Violence Against Women: A Global Health Problem

By Kacy Mixon, M.S., LMFT

A recent study by the World Health Organization announced that 1 in 3 women are affected by physical or sexual violence across the globe. Although the report revealed that 35% of all women experience some type of intimate partner or non-partner violence, intimate partner violence against women is the most common type affecting 30% worldwide.

“…violence against women is a global public health problem of epidemic proportion.”

As a result, the World Health Organization has created new clinical and policy guidelines to assist with informed responses from those working in the health fields.

What does this mean to Military Family Professionals?

Globe of the world
[Flickr, globe by final gather, CC BY-ND 2.0] Retrieved on September 17, 2015
Prevalence: Knowing how the global problem of violence against women affects military populations can shine a light onto the needs of those military professionals work with.

Treatment Considerations:

“…women often seek health-care, without necessarily disclosing the cause of their injuries or ill-health.”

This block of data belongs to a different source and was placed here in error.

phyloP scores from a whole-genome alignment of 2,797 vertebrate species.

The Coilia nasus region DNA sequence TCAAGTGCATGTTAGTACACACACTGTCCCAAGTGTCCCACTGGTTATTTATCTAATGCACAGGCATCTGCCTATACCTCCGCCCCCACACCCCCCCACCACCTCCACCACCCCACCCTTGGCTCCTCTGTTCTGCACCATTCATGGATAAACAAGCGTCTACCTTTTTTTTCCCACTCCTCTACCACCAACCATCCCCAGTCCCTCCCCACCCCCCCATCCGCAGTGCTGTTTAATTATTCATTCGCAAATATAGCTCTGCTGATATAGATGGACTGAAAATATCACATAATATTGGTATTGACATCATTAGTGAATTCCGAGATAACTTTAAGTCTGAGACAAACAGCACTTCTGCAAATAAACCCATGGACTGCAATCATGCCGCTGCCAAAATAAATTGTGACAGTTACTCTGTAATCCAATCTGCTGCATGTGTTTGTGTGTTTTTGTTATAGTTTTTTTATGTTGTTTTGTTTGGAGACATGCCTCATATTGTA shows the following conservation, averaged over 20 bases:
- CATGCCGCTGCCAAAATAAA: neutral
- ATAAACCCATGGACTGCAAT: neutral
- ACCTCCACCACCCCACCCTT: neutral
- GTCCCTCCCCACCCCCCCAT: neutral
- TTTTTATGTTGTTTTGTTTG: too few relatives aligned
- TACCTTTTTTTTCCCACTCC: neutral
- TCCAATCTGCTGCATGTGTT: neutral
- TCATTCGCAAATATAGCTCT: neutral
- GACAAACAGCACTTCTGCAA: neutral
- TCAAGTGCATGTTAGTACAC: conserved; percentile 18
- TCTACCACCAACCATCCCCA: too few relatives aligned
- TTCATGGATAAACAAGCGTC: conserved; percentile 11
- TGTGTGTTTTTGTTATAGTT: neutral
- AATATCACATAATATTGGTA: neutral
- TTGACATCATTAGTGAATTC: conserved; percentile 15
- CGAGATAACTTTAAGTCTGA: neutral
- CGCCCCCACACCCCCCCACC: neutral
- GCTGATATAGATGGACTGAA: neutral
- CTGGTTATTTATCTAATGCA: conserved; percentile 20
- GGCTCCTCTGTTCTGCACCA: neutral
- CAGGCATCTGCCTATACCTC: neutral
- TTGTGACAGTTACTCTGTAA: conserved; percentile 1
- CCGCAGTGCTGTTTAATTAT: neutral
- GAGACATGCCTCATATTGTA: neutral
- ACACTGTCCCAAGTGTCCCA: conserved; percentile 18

It is helpful to remember that those experiencing violence may choose not to reveal this to military service professionals, or choose to minimize the severity of their circumstances for fear of stigma or safety concerns. Consequently, they may seek out services for issues related to abuse such as: depression, alcohol use problems, loss/trauma and anxiety. The chart below shows impacts that are common when women experience violence and can increase awareness about this toxic problem.
Chart on "How does Intimate Partner Violence Effect Health?"
World Health Organization (2013). Violence against women: Global picture health response. Retrieved from



Klostermann, K., Mignone, T., Kelley, M., Musson, S., & Bohall, G. (2012). Intimate partner violence in the military: Treatment considerations.  Aggression and Violent Behavior, 17(1), 53-58.

McCarroll, J. E., Ursano, R. J., Fan, Z., & Newby, J. H. (2004). Patterns of mutual and non-mutual spouse abuse in the U.S. army (1998-2002). Violence and Victims, 19(4), 453-68.


This post was written by Kacy Mixon, M.S., LMFT, Social Media Specialist.  She is a member of the MFLN Family Development (FD) team which aims to support the development of professionals working with military families. Find out more about the Military Families Learning Network FD concentration on our website, on Facebook, on Twitter, You Tube, and on LinkedIn.

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